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Katatonic
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16 May 2011, 11:06 am

Ok I read the original post in FULL this time.......and I don't think that Periphery song falls into...whatever it is you're looking for. Not many bands live up to the likes of Tool or Porcupine Tree. Opeth, maybe?


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techstepgenr8tion
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16 May 2011, 11:27 am

Katatonic wrote:
My vote goes to Spencer Sotelo from Periphery. They're a Djent band that pretty much are the leaders of the pack at the moment. And with good reason. This guy can reach some incredible highs. I really like how he can do a death metal grunt and then immediately go into a very high octave without skipping a beat.

[youtube]http://www.youtube.com/watch?v=WdQFDKB0gig[/youtube]

I like, they've got a really strong and diversified sound.


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techstepgenr8tion
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16 May 2011, 1:07 pm

Katatonic wrote:
Ok I read the original post in FULL this time.......and I don't think that Periphery song falls into...whatever it is you're looking for. Not many bands live up to the likes of Tool or Porcupine Tree. Opeth, maybe?

Nah, I still liked it. I think in general I think its more along the lines of deep/immersive mood but grimey, real, almost stark and frightening real in terms of content or where its emotionally going. Ie. sublime emotionality. It seems like its been out there in rock, metal, and industrial, been out there in trip hop and rap, now apparently there's some out there in pop. My fixation on drum & bass mostly comes from the fact that - the right angles of dnb - you can barely go wrong, just that the drawbacks obviously being that its generally nonlyrical, I like it that way but then again I'll admit that my problem isn't that I'm against words in music so much as I've historically been picky - for the sublime not the trite or bubble gum - and most music out there seemed like it was really dry of that for a long time.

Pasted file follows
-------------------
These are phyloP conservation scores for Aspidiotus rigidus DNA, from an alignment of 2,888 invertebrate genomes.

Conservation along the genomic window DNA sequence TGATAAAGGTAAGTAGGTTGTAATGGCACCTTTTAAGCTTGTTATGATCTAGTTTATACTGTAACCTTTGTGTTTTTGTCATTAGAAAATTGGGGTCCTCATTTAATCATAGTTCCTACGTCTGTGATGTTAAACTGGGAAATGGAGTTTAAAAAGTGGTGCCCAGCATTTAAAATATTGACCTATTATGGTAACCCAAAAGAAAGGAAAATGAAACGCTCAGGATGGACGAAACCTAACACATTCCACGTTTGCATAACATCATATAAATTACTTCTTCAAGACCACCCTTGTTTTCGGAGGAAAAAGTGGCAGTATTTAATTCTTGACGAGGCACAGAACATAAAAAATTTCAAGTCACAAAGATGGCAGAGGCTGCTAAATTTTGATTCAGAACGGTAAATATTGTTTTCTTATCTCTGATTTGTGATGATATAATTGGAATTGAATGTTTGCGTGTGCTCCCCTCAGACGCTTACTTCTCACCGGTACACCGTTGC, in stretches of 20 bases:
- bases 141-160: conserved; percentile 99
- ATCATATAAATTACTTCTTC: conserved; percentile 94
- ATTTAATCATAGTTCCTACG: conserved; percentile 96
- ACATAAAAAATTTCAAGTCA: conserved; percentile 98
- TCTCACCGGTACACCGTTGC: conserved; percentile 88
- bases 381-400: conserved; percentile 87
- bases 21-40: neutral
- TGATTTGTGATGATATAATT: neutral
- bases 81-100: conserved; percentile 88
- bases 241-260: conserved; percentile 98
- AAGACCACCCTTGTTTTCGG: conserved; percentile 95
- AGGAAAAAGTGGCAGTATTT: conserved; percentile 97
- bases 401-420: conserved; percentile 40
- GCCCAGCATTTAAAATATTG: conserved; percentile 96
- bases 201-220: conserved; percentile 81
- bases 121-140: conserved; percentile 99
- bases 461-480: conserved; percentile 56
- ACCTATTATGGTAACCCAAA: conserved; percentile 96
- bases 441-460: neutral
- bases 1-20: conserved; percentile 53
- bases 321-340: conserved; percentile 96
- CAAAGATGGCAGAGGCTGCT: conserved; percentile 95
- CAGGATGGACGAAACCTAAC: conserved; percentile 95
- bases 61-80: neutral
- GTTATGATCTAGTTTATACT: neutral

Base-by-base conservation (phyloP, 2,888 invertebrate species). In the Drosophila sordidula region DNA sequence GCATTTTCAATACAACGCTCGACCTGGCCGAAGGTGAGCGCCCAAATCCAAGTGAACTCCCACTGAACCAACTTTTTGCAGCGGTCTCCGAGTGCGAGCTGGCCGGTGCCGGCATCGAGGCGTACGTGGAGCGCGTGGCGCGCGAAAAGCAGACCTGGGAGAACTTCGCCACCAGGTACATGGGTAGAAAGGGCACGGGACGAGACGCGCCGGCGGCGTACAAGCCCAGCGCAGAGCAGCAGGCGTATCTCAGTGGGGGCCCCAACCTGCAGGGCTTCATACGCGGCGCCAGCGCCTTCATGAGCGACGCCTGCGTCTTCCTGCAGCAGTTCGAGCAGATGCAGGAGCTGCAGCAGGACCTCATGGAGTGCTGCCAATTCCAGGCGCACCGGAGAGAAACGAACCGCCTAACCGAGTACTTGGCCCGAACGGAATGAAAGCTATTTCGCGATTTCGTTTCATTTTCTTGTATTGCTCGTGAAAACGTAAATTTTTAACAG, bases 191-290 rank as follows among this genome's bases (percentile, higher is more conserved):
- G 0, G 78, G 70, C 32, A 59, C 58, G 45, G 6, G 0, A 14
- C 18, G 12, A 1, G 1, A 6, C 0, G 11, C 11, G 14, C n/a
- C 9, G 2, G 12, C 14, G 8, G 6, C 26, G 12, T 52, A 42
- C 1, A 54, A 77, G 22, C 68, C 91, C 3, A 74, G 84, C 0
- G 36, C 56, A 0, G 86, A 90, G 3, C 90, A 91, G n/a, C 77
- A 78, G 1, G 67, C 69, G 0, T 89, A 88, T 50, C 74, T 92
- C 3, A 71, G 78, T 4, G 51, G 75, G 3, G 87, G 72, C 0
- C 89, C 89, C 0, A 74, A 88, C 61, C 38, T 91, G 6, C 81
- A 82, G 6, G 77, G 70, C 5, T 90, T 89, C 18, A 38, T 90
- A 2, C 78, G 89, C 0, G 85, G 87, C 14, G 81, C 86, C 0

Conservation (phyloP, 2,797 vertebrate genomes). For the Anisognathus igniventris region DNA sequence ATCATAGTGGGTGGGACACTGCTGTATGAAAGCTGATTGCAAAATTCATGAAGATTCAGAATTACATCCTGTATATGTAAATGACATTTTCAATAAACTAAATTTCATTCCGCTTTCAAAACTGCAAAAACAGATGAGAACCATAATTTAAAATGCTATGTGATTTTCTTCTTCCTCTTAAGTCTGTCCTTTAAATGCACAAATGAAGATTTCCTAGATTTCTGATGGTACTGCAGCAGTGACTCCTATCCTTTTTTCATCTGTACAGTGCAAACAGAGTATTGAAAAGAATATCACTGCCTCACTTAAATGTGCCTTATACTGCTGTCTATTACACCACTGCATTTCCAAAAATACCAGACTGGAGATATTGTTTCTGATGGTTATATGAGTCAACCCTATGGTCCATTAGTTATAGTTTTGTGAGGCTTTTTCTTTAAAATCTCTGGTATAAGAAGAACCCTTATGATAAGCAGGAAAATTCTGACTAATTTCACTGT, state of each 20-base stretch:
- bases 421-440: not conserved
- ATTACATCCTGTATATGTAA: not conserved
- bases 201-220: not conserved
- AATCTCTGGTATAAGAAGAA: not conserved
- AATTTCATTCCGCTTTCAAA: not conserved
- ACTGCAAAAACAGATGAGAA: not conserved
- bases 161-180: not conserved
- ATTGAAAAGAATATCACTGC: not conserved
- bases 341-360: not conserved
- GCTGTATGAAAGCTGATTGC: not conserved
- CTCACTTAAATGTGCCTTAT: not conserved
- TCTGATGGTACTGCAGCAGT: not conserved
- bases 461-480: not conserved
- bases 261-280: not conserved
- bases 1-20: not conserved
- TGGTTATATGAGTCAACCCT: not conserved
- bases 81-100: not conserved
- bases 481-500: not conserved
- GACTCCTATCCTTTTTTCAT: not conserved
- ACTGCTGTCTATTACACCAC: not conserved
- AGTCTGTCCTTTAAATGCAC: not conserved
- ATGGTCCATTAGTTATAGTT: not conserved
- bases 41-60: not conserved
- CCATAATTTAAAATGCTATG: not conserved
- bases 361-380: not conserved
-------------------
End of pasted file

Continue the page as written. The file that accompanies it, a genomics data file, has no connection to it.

Guess that's why I asked though - I got the feeling just by licking my finger and holding it out in the air that there might be some really good stuff out there passing me by, especially since I really don't listen to the radio (at least not for music), don't watch any music TV, so generally I'm in a dnb, dubstep, or experimental bubble most of the time - know what's going on there pretty well but the world around me could just about take a 180 shift and I might be still thinking its all Britney, Ke$ha, Gaga, Kanye, Lil Wayne, Justin, and Katy here in the US.


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techstepgenr8tion
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16 May 2011, 9:21 pm

One mistake - I bought M.I.A's Maya cd to check it out, threw it on my system and realized - its mixed down *badly*, I mean she Kentucky Fried it. I don't know if I'll be able to listen to much of that. I mean...geez.... Klaxon's new cd has grit but - they know how to mix, balance, etc., and they don't 0 db their sounds whereas it sounds like almost everything she used got clipped. Real shame, it could have been a good cd otherwise :(.


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18 May 2011, 2:24 pm

Early Evanescence is good at what you seem to be looking for. Amy Lee has a great voice, and tends to write songs from personal feelings and experiences. The newer Evanescence isn't as good, in my opinion, even if Amy still sings the songs. When she departed from/fired half the original band, it only went downhill, to me. Also, Halestorm. Elizabeth Hale has an amazing voice, and she uses it to great effect. Never heard a voice quite like hers, except maybe from Jane Evil, of Haunted By Angels.

As for male vocalists, well, let's see... I'd say Klayton of Celldweller counts, as well as Bret Autrey of Blue Stahli. Tim McIlrath of Rise Against as well. He has a very unique voice, especially for a man, and his application of it to a melodic hardcore band makes it even more awesome.


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